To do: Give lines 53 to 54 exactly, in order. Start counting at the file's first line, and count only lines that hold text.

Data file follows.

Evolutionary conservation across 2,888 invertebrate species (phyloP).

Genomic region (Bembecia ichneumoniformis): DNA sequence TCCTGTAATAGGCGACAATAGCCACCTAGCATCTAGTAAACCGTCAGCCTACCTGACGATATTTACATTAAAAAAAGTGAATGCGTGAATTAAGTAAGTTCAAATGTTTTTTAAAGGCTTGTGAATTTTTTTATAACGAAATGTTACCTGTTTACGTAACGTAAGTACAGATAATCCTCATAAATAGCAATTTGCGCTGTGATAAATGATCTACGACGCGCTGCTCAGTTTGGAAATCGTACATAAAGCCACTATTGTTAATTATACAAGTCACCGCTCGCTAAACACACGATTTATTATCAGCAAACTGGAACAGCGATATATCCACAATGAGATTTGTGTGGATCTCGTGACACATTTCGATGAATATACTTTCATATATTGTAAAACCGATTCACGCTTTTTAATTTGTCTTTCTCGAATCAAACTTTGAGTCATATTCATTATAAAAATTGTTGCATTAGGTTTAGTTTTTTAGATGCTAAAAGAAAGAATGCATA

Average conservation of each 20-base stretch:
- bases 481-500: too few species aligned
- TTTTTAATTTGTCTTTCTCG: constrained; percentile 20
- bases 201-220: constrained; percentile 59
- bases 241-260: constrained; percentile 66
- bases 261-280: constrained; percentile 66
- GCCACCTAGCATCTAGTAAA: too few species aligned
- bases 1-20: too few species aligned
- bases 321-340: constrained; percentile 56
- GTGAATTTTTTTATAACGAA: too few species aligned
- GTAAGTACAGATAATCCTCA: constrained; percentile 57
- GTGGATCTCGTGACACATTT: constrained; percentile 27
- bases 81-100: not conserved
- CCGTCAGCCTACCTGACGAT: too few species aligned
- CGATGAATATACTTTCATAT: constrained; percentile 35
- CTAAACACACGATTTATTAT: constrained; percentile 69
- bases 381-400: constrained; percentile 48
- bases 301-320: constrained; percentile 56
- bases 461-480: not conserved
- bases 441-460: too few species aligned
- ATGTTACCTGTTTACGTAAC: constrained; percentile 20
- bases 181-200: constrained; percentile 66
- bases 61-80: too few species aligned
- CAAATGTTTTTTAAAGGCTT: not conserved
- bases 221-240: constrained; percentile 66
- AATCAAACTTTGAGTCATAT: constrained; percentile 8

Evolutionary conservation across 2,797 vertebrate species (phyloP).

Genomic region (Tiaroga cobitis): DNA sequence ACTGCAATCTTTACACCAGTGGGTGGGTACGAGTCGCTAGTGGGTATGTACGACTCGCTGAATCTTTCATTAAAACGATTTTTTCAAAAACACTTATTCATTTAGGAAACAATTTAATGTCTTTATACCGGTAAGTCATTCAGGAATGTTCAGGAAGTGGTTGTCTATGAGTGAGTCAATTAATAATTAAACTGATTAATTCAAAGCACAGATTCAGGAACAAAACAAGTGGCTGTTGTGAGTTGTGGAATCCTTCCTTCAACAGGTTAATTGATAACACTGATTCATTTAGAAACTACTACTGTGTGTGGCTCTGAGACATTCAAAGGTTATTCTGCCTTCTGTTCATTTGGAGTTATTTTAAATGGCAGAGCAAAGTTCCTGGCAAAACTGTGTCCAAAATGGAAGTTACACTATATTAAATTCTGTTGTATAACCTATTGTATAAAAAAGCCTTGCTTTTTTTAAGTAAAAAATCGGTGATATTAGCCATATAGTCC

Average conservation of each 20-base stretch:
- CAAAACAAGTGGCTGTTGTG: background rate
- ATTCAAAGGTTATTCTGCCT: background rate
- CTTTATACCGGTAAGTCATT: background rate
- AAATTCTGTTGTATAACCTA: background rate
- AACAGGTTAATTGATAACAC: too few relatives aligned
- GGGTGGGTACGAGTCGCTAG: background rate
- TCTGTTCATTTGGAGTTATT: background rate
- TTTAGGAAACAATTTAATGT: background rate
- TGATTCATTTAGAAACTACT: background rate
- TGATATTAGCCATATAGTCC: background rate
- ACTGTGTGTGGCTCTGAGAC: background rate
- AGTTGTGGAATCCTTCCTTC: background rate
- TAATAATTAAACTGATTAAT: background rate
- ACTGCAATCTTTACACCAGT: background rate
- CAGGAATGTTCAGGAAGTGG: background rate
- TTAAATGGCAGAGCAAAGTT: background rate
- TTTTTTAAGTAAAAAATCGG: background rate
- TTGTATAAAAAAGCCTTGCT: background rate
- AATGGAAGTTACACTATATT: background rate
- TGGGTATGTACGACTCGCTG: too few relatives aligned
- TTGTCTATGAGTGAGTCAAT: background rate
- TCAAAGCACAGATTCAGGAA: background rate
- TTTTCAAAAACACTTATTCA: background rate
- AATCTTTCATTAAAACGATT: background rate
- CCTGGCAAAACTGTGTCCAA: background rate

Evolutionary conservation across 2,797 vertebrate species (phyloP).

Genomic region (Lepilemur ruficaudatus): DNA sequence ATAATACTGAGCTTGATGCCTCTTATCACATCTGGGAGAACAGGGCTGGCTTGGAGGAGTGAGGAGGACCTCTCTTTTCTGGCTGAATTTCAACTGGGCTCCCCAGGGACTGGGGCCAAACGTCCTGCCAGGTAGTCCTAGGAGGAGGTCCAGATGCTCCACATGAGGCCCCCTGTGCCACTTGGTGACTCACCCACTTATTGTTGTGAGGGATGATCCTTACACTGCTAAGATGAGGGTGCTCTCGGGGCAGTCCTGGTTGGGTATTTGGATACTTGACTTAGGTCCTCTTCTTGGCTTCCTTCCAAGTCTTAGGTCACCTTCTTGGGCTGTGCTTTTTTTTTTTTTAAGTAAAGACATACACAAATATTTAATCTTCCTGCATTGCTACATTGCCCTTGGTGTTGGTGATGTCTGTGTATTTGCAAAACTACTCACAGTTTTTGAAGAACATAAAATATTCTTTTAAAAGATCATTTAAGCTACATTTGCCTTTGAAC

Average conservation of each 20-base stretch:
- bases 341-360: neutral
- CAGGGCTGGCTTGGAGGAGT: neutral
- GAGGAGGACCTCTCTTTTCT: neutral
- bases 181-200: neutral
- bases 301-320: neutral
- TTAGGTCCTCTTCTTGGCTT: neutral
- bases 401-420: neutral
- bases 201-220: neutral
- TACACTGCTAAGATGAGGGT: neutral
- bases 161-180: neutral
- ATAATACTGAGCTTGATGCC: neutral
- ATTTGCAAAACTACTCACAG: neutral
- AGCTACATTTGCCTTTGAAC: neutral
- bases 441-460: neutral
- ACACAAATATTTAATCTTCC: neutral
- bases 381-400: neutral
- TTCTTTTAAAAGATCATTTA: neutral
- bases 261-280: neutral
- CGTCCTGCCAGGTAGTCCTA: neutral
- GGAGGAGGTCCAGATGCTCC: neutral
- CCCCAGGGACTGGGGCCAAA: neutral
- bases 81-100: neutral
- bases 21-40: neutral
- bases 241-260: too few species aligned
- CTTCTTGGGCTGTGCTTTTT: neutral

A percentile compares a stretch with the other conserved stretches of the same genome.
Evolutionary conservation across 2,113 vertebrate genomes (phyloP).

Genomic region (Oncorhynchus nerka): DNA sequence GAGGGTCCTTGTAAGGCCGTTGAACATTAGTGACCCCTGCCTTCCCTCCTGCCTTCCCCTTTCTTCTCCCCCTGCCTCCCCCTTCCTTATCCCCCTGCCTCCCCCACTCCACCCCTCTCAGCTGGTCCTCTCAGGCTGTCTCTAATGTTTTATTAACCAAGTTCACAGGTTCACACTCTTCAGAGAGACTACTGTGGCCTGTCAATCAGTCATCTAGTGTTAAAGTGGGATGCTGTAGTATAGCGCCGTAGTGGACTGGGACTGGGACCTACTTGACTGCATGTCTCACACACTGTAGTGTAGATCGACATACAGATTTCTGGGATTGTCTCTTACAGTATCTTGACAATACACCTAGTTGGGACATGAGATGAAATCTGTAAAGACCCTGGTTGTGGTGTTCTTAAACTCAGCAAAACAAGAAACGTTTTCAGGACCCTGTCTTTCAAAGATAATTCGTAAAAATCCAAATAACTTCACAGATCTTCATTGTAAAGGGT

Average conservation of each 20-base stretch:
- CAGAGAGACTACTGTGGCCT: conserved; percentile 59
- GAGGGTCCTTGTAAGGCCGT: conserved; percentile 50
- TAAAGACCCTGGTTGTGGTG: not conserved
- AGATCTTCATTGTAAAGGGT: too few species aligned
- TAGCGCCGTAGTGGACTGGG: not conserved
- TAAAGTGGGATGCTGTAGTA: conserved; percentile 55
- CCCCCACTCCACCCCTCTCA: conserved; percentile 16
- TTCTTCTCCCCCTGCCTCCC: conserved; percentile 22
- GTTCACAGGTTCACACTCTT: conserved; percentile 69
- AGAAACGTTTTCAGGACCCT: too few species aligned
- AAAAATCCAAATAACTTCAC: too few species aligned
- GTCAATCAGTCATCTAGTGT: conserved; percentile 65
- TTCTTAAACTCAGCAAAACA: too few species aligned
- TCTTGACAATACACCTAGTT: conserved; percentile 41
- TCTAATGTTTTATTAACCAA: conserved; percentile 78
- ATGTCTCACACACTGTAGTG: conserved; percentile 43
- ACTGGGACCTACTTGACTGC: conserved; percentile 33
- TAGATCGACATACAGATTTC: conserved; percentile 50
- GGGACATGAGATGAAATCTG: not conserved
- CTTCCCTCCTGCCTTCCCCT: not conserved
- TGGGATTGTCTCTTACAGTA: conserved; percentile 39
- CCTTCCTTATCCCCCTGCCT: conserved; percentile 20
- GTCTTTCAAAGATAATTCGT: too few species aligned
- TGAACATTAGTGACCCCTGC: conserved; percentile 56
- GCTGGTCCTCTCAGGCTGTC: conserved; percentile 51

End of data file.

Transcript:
- TCAAAGCACAGATTCAGGAA: background rate
- TTTTCAAAAACACTTATTCA: background rate